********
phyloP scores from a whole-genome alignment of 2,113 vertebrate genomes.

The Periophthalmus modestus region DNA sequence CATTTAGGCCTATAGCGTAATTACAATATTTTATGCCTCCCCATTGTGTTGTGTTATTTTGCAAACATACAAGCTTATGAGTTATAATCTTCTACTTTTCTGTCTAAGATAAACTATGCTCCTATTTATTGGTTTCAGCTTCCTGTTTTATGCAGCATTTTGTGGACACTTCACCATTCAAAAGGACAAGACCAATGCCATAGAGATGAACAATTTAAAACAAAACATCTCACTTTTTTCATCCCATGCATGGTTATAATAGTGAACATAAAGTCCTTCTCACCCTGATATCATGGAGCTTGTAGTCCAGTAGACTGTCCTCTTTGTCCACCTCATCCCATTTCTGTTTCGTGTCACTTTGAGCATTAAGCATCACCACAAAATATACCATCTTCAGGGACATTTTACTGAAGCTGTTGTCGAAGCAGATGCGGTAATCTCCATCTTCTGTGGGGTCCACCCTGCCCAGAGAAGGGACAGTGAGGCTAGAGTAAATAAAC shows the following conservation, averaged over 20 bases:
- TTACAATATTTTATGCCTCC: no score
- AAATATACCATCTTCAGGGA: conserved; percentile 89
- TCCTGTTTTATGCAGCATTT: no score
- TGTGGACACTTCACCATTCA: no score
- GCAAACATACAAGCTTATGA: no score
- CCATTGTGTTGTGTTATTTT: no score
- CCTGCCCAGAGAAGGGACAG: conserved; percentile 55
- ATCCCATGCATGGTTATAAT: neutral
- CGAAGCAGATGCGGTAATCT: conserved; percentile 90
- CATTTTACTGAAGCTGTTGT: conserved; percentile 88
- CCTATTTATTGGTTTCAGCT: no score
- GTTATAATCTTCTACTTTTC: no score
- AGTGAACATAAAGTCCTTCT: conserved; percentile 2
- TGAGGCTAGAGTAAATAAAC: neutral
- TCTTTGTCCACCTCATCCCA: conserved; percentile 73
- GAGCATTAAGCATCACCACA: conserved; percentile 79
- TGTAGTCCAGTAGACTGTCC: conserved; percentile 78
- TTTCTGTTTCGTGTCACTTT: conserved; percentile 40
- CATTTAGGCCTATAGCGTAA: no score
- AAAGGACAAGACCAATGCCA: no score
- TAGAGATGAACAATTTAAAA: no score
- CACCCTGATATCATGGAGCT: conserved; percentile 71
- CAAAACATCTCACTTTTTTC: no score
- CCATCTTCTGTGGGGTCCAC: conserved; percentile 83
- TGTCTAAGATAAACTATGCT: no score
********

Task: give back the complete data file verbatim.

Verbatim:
phyloP scores from a whole-genome alignment of 2,113 vertebrate genomes.

The Periophthalmus modestus region DNA sequence CATTTAGGCCTATAGCGTAATTACAATATTTTATGCCTCCCCATTGTGTTGTGTTATTTTGCAAACATACAAGCTTATGAGTTATAATCTTCTACTTTTCTGTCTAAGATAAACTATGCTCCTATTTATTGGTTTCAGCTTCCTGTTTTATGCAGCATTTTGTGGACACTTCACCATTCAAAAGGACAAGACCAATGCCATAGAGATGAACAATTTAAAACAAAACATCTCACTTTTTTCATCCCATGCATGGTTATAATAGTGAACATAAAGTCCTTCTCACCCTGATATCATGGAGCTTGTAGTCCAGTAGACTGTCCTCTTTGTCCACCTCATCCCATTTCTGTTTCGTGTCACTTTGAGCATTAAGCATCACCACAAAATATACCATCTTCAGGGACATTTTACTGAAGCTGTTGTCGAAGCAGATGCGGTAATCTCCATCTTCTGTGGGGTCCACCCTGCCCAGAGAAGGGACAGTGAGGCTAGAGTAAATAAAC shows the following conservation, averaged over 20 bases:
- TTACAATATTTTATGCCTCC: no score
- AAATATACCATCTTCAGGGA: conserved; percentile 89
- TCCTGTTTTATGCAGCATTT: no score
- TGTGGACACTTCACCATTCA: no score
- GCAAACATACAAGCTTATGA: no score
- CCATTGTGTTGTGTTATTTT: no score
- CCTGCCCAGAGAAGGGACAG: conserved; percentile 55
- ATCCCATGCATGGTTATAAT: neutral
- CGAAGCAGATGCGGTAATCT: conserved; percentile 90
- CATTTTACTGAAGCTGTTGT: conserved; percentile 88
- CCTATTTATTGGTTTCAGCT: no score
- GTTATAATCTTCTACTTTTC: no score
- AGTGAACATAAAGTCCTTCT: conserved; percentile 2
- TGAGGCTAGAGTAAATAAAC: neutral
- TCTTTGTCCACCTCATCCCA: conserved; percentile 73
- GAGCATTAAGCATCACCACA: conserved; percentile 79
- TGTAGTCCAGTAGACTGTCC: conserved; percentile 78
- TTTCTGTTTCGTGTCACTTT: conserved; percentile 40
- CATTTAGGCCTATAGCGTAA: no score
- AAAGGACAAGACCAATGCCA: no score
- TAGAGATGAACAATTTAAAA: no score
- CACCCTGATATCATGGAGCT: conserved; percentile 71
- CAAAACATCTCACTTTTTTC: no score
- CCATCTTCTGTGGGGTCCAC: conserved; percentile 83
- TGTCTAAGATAAACTATGCT: no score